Thursday, October 17, 2013

Easy Windows Services

I have seen a lot of questions on the Forums about Windows Services. The questions run anywhere from “How can I debug my Service?” to “How can I see the MessageBox my Service is showing?” (hint – you can’t do that last one, it’s not possible to use any UI features in a Windows Service).

So, what’s the secret to making Windows Services easy? Well, first of all, begin by hosting your Service(s) in a Console Application. The transition from tinkering with it while you’re developing, to deploying it as a Windows Service, is made a lot easier this way.

Your Console Application project will contain 4 files: app.config, Program.cs, Services.cs and ProjectInstaller.cs. You could, in a real application, have separate files for the Services and for the ServiceHost. I’ve simplified by putting it all in the same file.

The Program.cs starts everything running (as is normally the case with any Console app):

namespace ConsoleApplication1
{
    class Program
    {
        static MyServiceHost oService;

        // Be sure to add a System.ServiceProcess reference and using
        static void Main(string[] args)
        {
            if (Environment.UserInteractive == false)
            {
                ServiceBase[] ServicesToRun;
                ServicesToRun = new ServiceBase[] 
                { 
                    new MyServiceHost()
                    // others may be added as follows, we only have one
                    // , new MyOtherHost()
                };
                ServiceBase.Run(ServicesToRun);
            }
            else
            {
                if (ConfigurationManager.AppSettings.Count > 0)
                {
                    oService = new MyServiceHost();
                    oService.Start();
                    Console.ReadLine();
                    oService.Stop();
                }
                else
                {
                    Console.WriteLine("Config file is missing ...");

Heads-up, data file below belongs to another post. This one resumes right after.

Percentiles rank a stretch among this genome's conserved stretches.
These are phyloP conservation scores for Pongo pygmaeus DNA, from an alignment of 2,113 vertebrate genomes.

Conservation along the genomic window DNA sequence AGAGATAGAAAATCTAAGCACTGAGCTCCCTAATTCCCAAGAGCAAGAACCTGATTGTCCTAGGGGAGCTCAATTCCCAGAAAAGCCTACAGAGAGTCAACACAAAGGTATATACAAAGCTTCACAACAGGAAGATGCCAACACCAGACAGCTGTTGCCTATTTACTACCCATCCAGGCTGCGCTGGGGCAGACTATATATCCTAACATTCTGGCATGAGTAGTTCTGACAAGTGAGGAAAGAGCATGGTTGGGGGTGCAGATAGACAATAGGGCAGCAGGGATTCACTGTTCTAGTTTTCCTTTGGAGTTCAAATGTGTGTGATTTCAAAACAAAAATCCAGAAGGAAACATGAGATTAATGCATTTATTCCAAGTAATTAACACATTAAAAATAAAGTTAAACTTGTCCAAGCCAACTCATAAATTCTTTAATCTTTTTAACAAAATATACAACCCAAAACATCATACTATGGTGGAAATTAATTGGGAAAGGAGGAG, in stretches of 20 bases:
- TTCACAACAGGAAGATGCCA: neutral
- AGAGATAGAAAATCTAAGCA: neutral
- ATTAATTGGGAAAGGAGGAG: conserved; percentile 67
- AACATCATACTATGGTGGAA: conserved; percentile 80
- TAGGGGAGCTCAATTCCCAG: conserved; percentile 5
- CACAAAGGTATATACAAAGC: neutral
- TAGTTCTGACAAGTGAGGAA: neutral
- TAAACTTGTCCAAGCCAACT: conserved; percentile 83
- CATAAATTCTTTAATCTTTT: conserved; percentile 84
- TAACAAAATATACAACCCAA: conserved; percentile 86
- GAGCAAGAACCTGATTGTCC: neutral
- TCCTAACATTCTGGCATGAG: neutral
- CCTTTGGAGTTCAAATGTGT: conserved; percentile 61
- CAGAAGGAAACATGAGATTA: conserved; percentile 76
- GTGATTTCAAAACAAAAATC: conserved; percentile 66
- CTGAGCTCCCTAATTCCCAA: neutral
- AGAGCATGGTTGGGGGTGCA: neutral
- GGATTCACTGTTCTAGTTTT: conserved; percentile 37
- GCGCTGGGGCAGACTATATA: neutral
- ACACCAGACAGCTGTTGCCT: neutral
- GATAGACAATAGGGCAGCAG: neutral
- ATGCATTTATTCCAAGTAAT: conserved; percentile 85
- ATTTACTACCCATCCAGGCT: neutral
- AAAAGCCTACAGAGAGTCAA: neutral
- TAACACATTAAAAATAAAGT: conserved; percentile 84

Console.ReadLine();
                }
            }
        }
    }
}

Notice in the above code we check to see whether or not we’re running interactively. A Console application would be interactive, a Windows Service would not. You should be able to see how that works from looking at the above code.

Next, the Services and ServiceHost classes:

namespace ConsoleApplication1
{
    // Service classes are just regular classes, that have only one requirement:
    // They must implement a Start and Stop method.
    public class MyServiceOne
    {
        public void Start()
        {
            // startup code here
        }
        public void Stop()
        {
            // stop code here
        }
    }
    public class MyServiceTwo
    {
        public void Start()
        {
            // startup code here

        }
        public void Stop()
        {
            // stop code here
        }
    }

    // Make sure that you add a reference to System.ServiceProcess in your project references
    // I've got threading in this class, be sure to also add a reference to System.Threading
    public partial class MyServiceHost : System.ServiceProcess.ServiceBase
    {
        // This Windows Service can host as many Service classes as you want
        static MyServiceOne ServiceOne;
        static MyServiceTwo ServiceTwo;

        private Thread SqlThread;
        private bool EndLoop = false;
        private string ConnectionString;

        public MyServiceHost()
        {
            this.CanStop = true;
            this.CanShutdown = true;
            this.CanPauseAndContinue = false;
        }
        protected override void OnStart(string[] args)
        {
            // In the case of my Services, I use SqlServer. I need to be sure it's up and running
            // before my Services start. How could this not be the case? Well, machines could have been
            // rebooted because of Windows Updates or for other kinds of maintenance. Whether or not 
            // SqlServer is on the same machine as your Services really doesn't matter. Your Services